Copyright © 2021 Roswell Daily Record
Copyright © 2021 Roswell Daily Record
Living the adventure
Award-winning international artist Cassandra Gordon-Harris found a home in Roswell
By Christina Stock
A new artist with an impressive background in the arts made her home in Roswell in the midst of the pandemic in June of last year. Cassandra Gordon-Harris’ move went unnoticed as all galleries and museums were closed with social distancing measures in place due to the pandemic. Then, a press release arrived earlier this year, saying that Gordon-Harris’ graphite drawing “Fish” took second place in the National Association of Women Artist’s exhibition “Herstory.” It mentioned that she had found a new home in Roswell. Reaching out to her, Gordon-Harris was available for an interview at her home and studio.
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Gordon-Harris said that her move had several reasons, one was health issues, the other was looking for a milder climate and a lower altitude. “We looked around and Roswell just touched us. I felt alien enough to move here,” she said and chuckled.
Looking at her work, one constant is obvious in her art — women and animals. “I paint the concept of female emotion in progress,” Gordon-Harris said. “People say that my paintings have movement to them, almost a dance. An emotional dance. I think, I painted my life through the women in my art.”
While Gordon-Harris had lived in many places all over the world, she has returned to New Mexico several times. “New Mexico has that draw, once it gets you, you can’t leave,” she said.
Growing up, Gordon-Harris said, it was difficult for her to start a career and true support came much later when she married.
“I was born in New Orleans and we left when I was nine, my father had gone bankrupt in marine insurance. There was a big dock strike at the time. He got offered a job in South America and he packed us up, six kids and a dog, and we went. I was nine and my sisters and brothers were much younger. I remember it vividly,” Gordon-Harris said.
Their new home would be Guayaquil in Ecuador, known as a gateway to the Pacific islands, including the Galapagos Islands. The children adapted easily to the life in the colorful port city. “We were one of the very few white people there,” she said. “Of course, before my hair went white, I was a redhead, so that made us stand out even more, my sisters and I. My mother never really adapted to the culture. For my father it was God-sent. He became a marine surveyor for Lloyds, then for the Nippon Lloyds and for the German Lloyds as well on the east coast of South America. He was very happy with his work.”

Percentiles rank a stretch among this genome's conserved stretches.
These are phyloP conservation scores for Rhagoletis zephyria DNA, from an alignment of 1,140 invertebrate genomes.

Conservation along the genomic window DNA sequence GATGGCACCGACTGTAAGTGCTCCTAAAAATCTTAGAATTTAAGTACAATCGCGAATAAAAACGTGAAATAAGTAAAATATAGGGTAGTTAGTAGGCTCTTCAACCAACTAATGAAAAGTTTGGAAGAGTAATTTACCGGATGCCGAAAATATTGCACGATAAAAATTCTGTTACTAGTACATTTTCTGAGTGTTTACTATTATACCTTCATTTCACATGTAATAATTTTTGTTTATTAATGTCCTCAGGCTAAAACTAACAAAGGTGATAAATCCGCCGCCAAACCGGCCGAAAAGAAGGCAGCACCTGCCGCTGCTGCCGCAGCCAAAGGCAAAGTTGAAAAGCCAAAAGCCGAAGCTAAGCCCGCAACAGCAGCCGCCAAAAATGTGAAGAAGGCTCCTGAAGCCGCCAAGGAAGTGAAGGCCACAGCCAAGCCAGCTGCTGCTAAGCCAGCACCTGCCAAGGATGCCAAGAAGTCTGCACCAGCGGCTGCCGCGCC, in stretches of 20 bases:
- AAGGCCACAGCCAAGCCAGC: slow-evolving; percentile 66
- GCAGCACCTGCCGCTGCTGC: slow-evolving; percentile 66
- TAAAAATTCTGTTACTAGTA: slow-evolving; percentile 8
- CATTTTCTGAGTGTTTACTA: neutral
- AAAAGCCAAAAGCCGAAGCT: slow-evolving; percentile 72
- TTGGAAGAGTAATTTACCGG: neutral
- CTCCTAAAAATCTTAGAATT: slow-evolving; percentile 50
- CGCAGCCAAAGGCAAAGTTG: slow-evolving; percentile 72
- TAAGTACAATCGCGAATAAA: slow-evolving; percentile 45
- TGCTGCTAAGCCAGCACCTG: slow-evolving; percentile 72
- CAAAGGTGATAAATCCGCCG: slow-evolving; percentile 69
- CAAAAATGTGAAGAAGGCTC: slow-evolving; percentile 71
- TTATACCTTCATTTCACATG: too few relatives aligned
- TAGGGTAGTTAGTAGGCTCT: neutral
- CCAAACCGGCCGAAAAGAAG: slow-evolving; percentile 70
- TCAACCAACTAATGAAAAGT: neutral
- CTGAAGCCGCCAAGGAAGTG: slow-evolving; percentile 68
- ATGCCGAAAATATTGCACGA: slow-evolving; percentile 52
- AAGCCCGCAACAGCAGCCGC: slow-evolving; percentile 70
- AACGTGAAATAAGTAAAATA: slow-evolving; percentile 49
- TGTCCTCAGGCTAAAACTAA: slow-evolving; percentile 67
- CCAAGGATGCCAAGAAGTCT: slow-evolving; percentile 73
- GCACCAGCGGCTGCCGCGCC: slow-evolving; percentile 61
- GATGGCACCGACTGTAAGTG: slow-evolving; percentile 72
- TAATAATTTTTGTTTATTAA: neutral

As far as she knows, the only other artist in Gordon-Harris’ family was her father’s sister, who was a medical artist. “Way back, before they did photography, she used to sit in operations and do illustrations. She was very good,” she said.
Gordon-Harris said that her parents’ plans for her were to marry a doctor or a banker. When they learned about her goal of studying art, they were angry. “Artists were considered bohemians during those days. It wasn’t something they encouraged at all,” she said.
At the time, anybody who could afford it would send their children to a college in Europe. “Father didn’t want to send us back to the States for college. I was a year and a half ahead of everybody else at school, so I graduated early,” she said.
Her father chose Fribourg in Switzerland for his daughter to finish her education. He supported her at the beginning, she said. “I started art history and languages and I graduated from college. Then the last two years, I found work and was able to finish myself through grants and scholarships,” Gordon-Harris said.
While she had studied art, she said she never pursued a career until after she was married. Instead, Gordon-Harris spent her youth traveling the world and working in places others can only dream of. “I never had any fear,” she said. “When a door opened I would go through it. For a while I sailed the Pacific, I crossed the ocean on a 64-foot yacht as crew member and I picked up a racing yacht on the way back, and we did the Molokai Channel Race with them. I was in New Orleans in radio, that was before I was married. I went back to South America and the Galapagos. I lived in the Galapagos for about three years. It’s tiny and had barely any electricity back then. At the time, it was very primitive. Electricity was only on for four hours a day. The scientists did more damage than the tourists every did. I helped the Darwin station and we established guides and rules for guides. That was important for me. I became very much an environmentalist at that time. Then I came back to the States. My husband, I’d met years ago when I worked as a translator for oil and gas in Houston (Gordon-Harris is fluent in Spanish and French), and he found me when I was in New Orleans eight years later — he was looking for me. We got married six months later.”
Her husband was impressed by Gordon-Harris’ drawings and encouraged her to pursue an art career. “Two years later, we’d moved to Santa Fe and that was the beginning of my career. I had arrived in Santa Fe just about at the time when women in art were just becoming recognized in the early ’80s. I got to be in a ton of shows, I was in galleries, I did the mural on Guadeloupe Street with three other people. Zara Kriegstein was my mentor at the time and installed in me a love for large murals; I’ve done five or six since that time,” Gordon-Harris said.